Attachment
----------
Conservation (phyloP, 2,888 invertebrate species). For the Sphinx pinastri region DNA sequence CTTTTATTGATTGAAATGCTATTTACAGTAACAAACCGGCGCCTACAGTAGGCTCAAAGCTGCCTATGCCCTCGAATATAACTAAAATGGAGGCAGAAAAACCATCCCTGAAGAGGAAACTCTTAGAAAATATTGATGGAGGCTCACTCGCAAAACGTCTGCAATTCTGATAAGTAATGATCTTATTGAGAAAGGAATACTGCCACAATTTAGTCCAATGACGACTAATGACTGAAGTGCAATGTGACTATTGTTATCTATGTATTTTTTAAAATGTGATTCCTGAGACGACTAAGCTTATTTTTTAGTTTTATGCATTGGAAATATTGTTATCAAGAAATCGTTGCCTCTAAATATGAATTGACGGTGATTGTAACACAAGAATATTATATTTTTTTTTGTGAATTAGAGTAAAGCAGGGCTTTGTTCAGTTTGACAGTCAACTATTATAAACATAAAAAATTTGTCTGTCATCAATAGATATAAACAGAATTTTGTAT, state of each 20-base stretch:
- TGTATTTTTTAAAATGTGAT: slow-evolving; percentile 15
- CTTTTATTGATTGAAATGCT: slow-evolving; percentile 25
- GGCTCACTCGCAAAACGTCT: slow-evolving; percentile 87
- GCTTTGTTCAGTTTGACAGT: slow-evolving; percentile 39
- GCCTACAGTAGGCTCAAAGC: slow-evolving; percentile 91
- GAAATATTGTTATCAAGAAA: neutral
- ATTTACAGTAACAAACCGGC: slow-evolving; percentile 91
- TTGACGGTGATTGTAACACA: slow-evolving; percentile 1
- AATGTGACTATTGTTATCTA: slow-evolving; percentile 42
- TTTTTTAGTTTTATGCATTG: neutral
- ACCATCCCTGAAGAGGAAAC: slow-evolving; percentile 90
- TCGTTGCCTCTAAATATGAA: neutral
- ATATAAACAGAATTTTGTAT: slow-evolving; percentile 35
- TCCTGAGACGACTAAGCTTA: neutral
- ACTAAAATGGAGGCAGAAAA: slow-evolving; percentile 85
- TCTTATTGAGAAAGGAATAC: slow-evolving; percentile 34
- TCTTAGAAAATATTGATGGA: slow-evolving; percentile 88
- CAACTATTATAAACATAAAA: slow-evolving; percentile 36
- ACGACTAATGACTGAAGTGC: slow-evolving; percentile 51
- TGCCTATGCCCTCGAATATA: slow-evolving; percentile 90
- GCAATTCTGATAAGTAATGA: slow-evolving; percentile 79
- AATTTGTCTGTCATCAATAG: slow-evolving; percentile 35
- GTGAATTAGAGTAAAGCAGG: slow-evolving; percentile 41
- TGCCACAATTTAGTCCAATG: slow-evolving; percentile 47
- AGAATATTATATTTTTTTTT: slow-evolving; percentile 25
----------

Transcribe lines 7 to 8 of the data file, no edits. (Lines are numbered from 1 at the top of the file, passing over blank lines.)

- GAAATATTGTTATCAAGAAA: neutral
- ATTTACAGTAACAAACCGGC: slow-evolving; percentile 91